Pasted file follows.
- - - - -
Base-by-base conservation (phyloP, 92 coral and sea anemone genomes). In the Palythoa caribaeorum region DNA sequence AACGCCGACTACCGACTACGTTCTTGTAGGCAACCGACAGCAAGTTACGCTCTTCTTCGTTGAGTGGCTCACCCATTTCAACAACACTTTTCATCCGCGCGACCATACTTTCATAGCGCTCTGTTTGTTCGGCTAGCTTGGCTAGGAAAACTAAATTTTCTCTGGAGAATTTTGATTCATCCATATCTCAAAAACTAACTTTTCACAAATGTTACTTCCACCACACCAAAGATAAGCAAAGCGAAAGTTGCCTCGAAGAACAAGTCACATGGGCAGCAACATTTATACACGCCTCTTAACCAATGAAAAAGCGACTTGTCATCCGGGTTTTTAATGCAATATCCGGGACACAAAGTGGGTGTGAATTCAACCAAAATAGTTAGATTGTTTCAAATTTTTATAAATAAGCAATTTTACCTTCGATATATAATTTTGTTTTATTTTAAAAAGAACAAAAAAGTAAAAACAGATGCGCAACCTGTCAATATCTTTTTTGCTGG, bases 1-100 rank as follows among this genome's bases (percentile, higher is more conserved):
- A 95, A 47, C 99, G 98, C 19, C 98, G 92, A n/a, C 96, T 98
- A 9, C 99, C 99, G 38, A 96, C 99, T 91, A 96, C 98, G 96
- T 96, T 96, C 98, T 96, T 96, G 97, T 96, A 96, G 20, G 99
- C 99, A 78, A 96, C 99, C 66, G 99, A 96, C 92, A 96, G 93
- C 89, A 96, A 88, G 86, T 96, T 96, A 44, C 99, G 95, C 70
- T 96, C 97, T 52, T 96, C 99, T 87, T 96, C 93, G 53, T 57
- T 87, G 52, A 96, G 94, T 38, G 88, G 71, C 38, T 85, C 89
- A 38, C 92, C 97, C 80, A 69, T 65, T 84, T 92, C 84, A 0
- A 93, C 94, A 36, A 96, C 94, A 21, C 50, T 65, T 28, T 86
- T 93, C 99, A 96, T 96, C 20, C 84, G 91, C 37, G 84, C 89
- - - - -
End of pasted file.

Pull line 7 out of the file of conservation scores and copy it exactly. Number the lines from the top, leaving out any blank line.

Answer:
- T 96, C 97, T 52, T 96, C 99, T 87, T 96, C 93, G 53, T 57